Phuket has a very rich and varied history which stretches back thousands of years. It was even mentioned in classic literature by the famous Greek philosopher Ptolemy, who remarked that ships on route to the Malay peninsula had to pass Junk Ceylon as it was known in those times. This name can still be seen on old Siam maps today, but has since been eclipsed by the modern day moniker Phuket, which is derived from a Malay word that means hill. Previous names also included Koh Thalang, which is still a town in the northern district. There have been many outside influences on Phuket throughout the ages, both eastern and western, and it was an important and essential trading post with the Arabs, Malays, Indians, Burmese, Chinese and Siamese, being a convenient stopover and a sheltered haven for traders’ boats.
The old colonial powers that competed for strategic control of Phuket in the seventeenth century included the Dutch, English and French, but it was the French that eventually triumphed and curried favour with the powers that be in Siam, who were keen to reduce the unwelcome influence of the English and Dutch as they were already well established in Asia. Eventually however, the French were expelled in 1688, followed by another unsuccessful attempt to recapture the island later. Three hundred years ago Phuket even had Portuguese traders and residents, who introduced chilli pepper and built homes and businesses in the traditional style, which can still be seen in Phuket Town today.
Burmese Invasion Repelled
Perhaps the most important and well known historical event in Phuket took place in 1785 when a Burmese invasion was repelled by local residents, led by a woman named Than Phu Ying Jan and her sister Mook. Legend has it that they persuaded the island’s women to pose as male warriors, to frighten the Burmese away thinking that they were outnumbered and stood little chance. The Burmese were eventually defeated, not least by hunger and starvation, and the month long siege ended on March 13. The two women quite rightly became local heroes and were bestowed honorary titles by King Rama I. Today, they are still highly respected in Phuket, and a fitting monument to them has been erected at the Tha Ruea intersection about 12 kilometres north of Phuket Town.
Tin Mines and Rubber Plantations
Phuket has long been an important area for mining and rubber plantations, and saw a massive surge in its wealth especially when tin mining and trading grew in the region. Around this time, many Chinese arrived from Penang, Malaysia over 100 years ago and built extravagant homes in the impressive Sino-Portuguese style, mainly in and around Phuket Town. Phuket’s west coast was never previously settled much, because locals were somewhat apprehensive that the Burmese might invade again and they were also wary of the tigers and other nasty beasties that roamed around the western side. Nowadays, the tin mining industry has all but disappeared, as it became less viable after the collapse in the tin prices late in the last century. Rubber and palm oil plantations can still be seen all over the island and remain an important source of income for local farmers.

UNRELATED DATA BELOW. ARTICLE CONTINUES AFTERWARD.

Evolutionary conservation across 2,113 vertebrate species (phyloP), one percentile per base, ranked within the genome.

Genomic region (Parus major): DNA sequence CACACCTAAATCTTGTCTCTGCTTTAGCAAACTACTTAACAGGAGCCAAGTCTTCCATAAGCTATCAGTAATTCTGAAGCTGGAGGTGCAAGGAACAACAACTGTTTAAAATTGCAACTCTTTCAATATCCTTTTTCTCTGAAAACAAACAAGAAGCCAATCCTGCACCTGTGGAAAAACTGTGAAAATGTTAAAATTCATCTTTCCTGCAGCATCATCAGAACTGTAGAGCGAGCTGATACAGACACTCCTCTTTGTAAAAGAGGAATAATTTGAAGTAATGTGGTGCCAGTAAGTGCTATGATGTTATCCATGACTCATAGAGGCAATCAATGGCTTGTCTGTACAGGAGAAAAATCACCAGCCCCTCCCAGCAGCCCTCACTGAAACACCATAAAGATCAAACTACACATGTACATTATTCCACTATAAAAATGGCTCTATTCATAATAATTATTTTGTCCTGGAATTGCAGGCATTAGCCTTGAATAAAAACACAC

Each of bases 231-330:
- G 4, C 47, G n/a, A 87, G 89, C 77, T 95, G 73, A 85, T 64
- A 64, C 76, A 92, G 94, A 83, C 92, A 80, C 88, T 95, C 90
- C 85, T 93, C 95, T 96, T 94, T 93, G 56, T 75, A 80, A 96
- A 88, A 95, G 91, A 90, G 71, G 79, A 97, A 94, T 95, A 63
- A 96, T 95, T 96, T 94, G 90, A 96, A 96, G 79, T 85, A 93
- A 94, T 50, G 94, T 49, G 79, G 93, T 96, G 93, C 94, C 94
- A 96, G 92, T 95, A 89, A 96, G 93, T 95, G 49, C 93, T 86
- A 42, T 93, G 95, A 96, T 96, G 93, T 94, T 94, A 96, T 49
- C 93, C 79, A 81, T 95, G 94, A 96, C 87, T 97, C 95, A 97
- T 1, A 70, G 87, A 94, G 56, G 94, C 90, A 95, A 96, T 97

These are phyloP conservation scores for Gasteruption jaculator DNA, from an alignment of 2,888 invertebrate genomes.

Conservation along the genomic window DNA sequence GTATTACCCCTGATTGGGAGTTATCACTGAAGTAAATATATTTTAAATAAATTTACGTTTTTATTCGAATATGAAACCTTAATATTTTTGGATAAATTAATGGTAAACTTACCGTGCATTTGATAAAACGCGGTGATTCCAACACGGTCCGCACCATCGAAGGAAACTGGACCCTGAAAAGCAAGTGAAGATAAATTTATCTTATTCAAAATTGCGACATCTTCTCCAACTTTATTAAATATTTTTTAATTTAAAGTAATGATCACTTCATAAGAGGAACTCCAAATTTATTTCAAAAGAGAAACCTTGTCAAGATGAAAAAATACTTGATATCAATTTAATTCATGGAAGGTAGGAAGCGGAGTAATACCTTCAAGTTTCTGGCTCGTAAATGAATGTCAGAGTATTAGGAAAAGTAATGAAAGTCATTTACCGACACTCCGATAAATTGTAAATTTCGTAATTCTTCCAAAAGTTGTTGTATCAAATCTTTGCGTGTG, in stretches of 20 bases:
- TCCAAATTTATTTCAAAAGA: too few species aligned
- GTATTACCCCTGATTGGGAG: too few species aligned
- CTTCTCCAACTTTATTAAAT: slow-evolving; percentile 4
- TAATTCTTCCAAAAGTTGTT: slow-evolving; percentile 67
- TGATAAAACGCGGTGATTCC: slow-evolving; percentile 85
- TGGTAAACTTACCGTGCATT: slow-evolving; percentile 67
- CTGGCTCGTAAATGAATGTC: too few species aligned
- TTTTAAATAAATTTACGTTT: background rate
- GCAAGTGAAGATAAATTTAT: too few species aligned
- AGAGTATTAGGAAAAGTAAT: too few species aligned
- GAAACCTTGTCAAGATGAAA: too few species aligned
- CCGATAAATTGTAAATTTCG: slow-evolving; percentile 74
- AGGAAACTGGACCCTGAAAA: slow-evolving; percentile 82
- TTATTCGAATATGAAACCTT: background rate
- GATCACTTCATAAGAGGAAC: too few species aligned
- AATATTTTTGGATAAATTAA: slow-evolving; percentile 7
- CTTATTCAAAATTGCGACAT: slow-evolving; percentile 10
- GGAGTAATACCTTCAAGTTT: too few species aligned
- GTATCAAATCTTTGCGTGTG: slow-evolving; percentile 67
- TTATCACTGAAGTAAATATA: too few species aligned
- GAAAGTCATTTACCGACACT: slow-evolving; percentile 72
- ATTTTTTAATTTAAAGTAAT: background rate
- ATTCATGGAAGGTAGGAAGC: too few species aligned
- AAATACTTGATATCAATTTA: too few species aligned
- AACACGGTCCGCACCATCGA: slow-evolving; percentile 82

Modern Times and Tourism
Early in the twentieth century, Phuket’s national and regional importance was recognised when it became a province in 1916. Later, with the rise of international tourism and the availability of cheap and convenient air travel, Phuket become a popular destination as travellers began to notice its outstanding natural beauty and the ease by which it can be reached. In 1967, the massive Sarasin Bridge was constructed to link north Phuket to the mainland at Phang Nga, providing an essential land bridge which encouraged even more visitors and led to increased development on the island, as it was now easier than ever to reach. As a result tourism flourished, hotels and resorts sprung up, and people moved there and visited in droves, transforming the island into the Phuket that we see today.
The 2004 Tsunami
No account of Phuket’s recent history is complete with mentioning the impact of the devastating tsunami that occurred on December 26, 2004. Much of Phuket’s western coast, beaches and towns suffered massive damage and at least 250 people died in Phuket alone. Places such as Patong Beach were hit hard and almost wiped out in one fell swoop. Fortunately, Thai people and the residents of Phuket are extremely resilient and immediately made efforts to repair the extensive damage and get businesses and tourism back to normality quickly. Today, there are few remaining signs of the physical damage caused by disaster except on some remote beaches, but it’s a tragic event that scarred many and will stay in the minds of the people of Phuket and Thailand permanently.
Phuket Today and Tomorrow
Nowadays, Phuket is just as busy as ever and continues to attract hordes of tourists. The future certainly looks bright as long as the excessive pace of development can be curbed and controlled sensibly. Some might say that it’s already too late but there are still plenty of unspoiled and beautiful spots to be found all over Phuket. In 2011, a second bridge named Srisoonthorn opened which links the island to the mainland. It’s perhaps an ominous sign that there appears to be no abate to the heady pace of development. However, the last few years have experience a slight drop in visitor numbers caused by the political turmoil in Thailand and the global financial crisis, but things soon rebound and Phuket seems to be on track to retain its crown as one of the most popular tourist destinations in Thailand.